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Controversial plans to axe routine cataract surgery have been abandoned after an outcry from health campaigners.
Proposals to restrict access to surgery for people who are obese, and to require smokers to quit before an operation, have also been watered down.
Greenwich clinical commissioning group had proposed to axe or ration 12 surgical procedures in a bid to save up to £500,000, including cataract removal — the most common operation in the NHS.
But most of its money-saving ideas have been abandoned after concerns from the Royal National Institute of Blind People, Healthwatch Greenwich and Greenwich council. Hundreds of residents had also opposed the moves.
The CCG also backed away from restricting access to vasectomies but did make clear it would not fund the increased demand for “designer vaginas” on the NHS. However, labia refashioning will be allowed for cases of obstetric trauma or female genital mutilation. The group, which is seeking a total of £22 million savings this financial year, consulted on whether smokers should be required to quit before GPs could refer them for non-emergency surgery.
It also asked whether people with a body mass index of 30 or above — those regarded as obese — should be required to lose weight before surgery. After more than 750 responses, the CCG decided that smokers should merely be required to attend one smoking cessation clinic, while obese patients would not face restrictions on surgery but would be referred to weight management services.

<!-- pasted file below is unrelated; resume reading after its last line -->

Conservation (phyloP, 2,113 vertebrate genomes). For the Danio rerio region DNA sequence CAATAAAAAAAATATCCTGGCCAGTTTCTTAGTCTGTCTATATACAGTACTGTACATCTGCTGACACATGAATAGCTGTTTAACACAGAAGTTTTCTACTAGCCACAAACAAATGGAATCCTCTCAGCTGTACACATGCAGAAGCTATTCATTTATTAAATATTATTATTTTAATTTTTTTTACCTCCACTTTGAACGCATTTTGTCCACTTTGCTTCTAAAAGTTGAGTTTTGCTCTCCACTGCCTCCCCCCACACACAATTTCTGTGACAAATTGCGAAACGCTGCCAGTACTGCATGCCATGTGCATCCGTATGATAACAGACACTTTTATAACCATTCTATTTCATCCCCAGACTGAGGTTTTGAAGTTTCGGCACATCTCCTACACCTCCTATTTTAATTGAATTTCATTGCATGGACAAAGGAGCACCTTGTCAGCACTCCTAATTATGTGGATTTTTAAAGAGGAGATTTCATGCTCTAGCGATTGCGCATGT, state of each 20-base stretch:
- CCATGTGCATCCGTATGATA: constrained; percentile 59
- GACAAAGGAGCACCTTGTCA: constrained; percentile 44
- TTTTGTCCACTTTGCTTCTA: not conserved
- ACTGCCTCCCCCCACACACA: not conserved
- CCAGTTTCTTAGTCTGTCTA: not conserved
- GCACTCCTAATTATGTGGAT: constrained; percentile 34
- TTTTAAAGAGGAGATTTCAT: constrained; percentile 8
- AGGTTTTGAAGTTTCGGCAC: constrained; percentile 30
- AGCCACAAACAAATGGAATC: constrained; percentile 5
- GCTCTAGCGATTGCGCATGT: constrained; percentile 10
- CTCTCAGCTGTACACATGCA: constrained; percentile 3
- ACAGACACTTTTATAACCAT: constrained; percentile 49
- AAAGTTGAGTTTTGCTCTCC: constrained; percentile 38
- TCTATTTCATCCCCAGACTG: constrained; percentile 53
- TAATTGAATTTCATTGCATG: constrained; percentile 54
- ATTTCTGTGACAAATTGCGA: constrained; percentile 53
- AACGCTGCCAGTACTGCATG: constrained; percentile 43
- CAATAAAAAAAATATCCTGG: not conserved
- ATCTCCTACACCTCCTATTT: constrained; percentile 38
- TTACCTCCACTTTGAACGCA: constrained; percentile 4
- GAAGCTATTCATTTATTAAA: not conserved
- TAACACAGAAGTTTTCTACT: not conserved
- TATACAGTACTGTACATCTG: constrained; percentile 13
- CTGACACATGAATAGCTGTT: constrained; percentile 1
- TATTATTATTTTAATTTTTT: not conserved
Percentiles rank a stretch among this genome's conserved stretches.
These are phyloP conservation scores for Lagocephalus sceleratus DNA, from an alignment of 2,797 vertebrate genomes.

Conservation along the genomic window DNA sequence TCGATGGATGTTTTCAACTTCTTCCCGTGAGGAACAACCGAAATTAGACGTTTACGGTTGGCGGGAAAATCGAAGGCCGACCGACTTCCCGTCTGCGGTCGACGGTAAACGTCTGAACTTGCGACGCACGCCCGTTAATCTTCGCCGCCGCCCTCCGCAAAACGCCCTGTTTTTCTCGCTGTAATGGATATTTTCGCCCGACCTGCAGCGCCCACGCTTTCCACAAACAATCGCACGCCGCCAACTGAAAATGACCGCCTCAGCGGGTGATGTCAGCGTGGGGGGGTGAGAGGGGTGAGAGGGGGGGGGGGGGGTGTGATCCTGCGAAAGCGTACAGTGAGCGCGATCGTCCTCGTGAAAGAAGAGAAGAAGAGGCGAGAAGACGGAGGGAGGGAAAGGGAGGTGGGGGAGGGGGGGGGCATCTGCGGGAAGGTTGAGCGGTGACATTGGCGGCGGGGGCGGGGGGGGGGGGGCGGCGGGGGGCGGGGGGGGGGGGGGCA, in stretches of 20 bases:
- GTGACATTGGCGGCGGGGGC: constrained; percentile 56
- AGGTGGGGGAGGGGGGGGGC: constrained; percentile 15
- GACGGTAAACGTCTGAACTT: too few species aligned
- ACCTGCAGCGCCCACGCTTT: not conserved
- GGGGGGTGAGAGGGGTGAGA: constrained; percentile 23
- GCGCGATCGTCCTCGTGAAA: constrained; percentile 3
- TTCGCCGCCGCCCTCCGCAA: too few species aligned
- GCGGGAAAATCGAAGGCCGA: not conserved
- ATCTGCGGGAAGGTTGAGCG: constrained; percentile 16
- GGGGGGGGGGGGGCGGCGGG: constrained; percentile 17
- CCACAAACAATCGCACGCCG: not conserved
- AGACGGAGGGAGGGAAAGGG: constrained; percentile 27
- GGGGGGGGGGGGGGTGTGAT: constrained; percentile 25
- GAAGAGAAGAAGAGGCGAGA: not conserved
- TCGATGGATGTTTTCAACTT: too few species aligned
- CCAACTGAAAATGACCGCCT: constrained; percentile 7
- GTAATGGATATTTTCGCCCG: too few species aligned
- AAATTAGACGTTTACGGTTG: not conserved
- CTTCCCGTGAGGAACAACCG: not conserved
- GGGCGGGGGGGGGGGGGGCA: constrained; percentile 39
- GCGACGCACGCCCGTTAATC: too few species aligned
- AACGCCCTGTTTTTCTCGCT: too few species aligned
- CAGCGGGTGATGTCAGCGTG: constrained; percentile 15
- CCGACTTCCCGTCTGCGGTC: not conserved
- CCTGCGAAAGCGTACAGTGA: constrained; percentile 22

No changes will be made to the availability of cataract operations until the NHS’s rationing body NICE publishes new guidelines in October. The decision shows the difficulties that GPs face in restricting access to healthcare to ensure that scarce NHS funds are targeted on patients most in need.
RNIB eye health manager Helen Lee said: “We’re delighted the Greenwich CCG has decided not to limit access to cataract surgery. It is a highly effective treatment that can restore a person’s sight.” Healthwatch Greenwich said it was pleased many threatened treatments would still be funded on a routine basis.
A CCG spokeswoman said: “Routine surgical procedures will not be withheld from patients who need them until they have quit smoking. However, we will require GPs to appraise smokers of the benefits of quitting smoking. Surgical procedures should also not be withheld for patients who need them based on their BMI. ”
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